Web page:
So both the Pixel 6 Pro and the iPhone 13 Pro Max have their pros and cons when it comes to camera quality, and realistically, the differences are minor. These are incredibly advanced smartphone cameras and you're not going to be disappointed by either one. Make sure to watch the video up above for our full comparison, and let us know which images you preferred in the comments below.

Article Link: Camera Comparison: iPhone 13 Pro Max vs. Pixel 6 Pro


macrumors 6502a
Aug 1, 2011
I mean, this is just splitting hairs to be honest.

Your choice of phone purchase these days is mostly based on which ecosystem you're invested in; there's a device for everyone, and comparisons like this aren't the reasons people switch phones.

Still nice to see the difference in approach to 'default' post-processing though.


macrumors 6502a
Feb 21, 2008
Is the new 3x zoom option utter crap (noisy as hell), or is it no longer switching lenses when tapping the zoom while recording a 1x video?
I have noticed that it doesn't seem to swap lenses any more. It means I have to stop the video and start a new recording.
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duck apple

macrumors member
Feb 26, 2009
Why so many reviewers frequently judge cameras quality with pictures shot with lens of vastly different properties?

In the above portrait comparison, the focal length, view angle and depth of field of the two pictures are quite different and the model also changed post quite a lots. Isn't it obvious that Pixel 6 was shot with zoom lens while iPhone Pro was shot with standard wide lens (and then cropped so the model look of same size)? Or 4x vs 3x zoom will give such big difference?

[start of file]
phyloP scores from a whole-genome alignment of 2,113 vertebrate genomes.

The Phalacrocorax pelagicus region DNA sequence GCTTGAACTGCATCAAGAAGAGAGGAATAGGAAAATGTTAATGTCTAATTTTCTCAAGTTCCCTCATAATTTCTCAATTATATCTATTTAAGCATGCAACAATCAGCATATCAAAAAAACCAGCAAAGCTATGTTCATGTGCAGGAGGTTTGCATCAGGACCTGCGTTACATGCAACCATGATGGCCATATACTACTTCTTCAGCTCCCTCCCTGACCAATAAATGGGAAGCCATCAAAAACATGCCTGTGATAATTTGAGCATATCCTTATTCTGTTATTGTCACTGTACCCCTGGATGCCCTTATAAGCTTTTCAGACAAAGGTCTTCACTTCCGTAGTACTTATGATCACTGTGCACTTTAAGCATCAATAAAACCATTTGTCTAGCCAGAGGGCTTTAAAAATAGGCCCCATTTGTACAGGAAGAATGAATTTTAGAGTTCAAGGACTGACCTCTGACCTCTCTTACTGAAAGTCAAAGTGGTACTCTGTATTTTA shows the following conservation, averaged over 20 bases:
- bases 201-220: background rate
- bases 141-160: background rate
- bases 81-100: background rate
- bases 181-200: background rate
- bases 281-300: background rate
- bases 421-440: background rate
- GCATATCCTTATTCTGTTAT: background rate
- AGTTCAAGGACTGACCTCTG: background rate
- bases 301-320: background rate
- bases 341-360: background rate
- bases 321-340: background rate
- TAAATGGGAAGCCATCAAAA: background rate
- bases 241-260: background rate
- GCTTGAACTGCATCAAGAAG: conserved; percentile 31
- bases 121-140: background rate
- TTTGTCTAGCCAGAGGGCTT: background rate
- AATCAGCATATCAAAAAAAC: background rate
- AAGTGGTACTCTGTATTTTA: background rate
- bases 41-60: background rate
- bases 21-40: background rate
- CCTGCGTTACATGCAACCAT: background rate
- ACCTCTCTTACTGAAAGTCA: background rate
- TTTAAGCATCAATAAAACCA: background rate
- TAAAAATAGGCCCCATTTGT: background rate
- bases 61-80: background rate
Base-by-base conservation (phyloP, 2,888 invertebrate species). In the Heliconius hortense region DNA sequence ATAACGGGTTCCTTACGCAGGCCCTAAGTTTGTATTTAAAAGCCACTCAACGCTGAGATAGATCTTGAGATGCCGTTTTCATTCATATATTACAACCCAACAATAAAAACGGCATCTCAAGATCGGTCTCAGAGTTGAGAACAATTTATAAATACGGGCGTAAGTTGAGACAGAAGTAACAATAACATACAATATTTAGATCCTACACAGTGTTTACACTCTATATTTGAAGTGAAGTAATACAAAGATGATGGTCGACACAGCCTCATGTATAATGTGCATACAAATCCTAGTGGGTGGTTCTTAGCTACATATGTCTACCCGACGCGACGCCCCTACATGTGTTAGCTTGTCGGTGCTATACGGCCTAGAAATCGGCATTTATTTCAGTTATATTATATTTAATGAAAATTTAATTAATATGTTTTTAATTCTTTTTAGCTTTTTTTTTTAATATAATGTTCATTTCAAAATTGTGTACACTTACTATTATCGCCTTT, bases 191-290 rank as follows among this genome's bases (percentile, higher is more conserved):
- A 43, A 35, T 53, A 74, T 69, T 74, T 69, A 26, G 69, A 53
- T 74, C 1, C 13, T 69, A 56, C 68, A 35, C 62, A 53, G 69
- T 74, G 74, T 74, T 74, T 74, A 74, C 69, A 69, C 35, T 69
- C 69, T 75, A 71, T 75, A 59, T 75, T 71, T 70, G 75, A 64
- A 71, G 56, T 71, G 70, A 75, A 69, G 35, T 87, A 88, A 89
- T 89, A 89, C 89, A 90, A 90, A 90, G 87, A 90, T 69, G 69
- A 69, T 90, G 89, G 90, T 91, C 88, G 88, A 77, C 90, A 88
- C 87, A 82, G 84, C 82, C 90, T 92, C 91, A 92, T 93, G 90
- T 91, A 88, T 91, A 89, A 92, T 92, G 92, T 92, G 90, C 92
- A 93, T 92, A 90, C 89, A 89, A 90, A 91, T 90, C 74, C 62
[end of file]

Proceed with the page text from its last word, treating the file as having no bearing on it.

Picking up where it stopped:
For the night shot. Why reviewers just don't understand that average users won't be qualified for judging this kind of high contrast pictures unless they have HDR display nearly on a par with OLED display of top gear smartphone like iPhone Pro.
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Staff member
Feb 1, 2005
Twin Cities Minnesota
Reviews and camera comparisons seem to be all over the place. Contradicting this article / post many of the Android reviewers have noted the Pixel is more saturated and less true to life than the iPhone. Curious how / why this article is seeing differently.

With regards to personal experiences, I will not have my regular 6 until later this week, but comparing Google Camera on my Pixel 3 to my iPhones of the era, and current models, the Pixel tends to saturate more, while the iPhone produces more flat images (Similar to my SLR).

As with all comparisons, YMMV.


macrumors regular
Oct 4, 2005
Seattle, WA
I'm delighted with the camera in my new iPhone 13 Pro and can see a discernible difference in quality over the iPhone 12 Pro. But for me it is far more than just the camera that motivates me to buy an iPhone over the iPhone copies. No other manufacturer offers the privacy and security of the iPhone, as well as the tight integration of hardware and software produced by the same manufacturer. Purchasing an iPhone over the crowd of second-rate phones is a no-brainer.


macrumors 603
Jul 31, 2011
I thought the Pixel’s night mode feature was supposed to overcome the darkness to capture the image as if it was well lit.

These photos suggest it does that well. Or were these taken with standard shooting setting in a dark environment?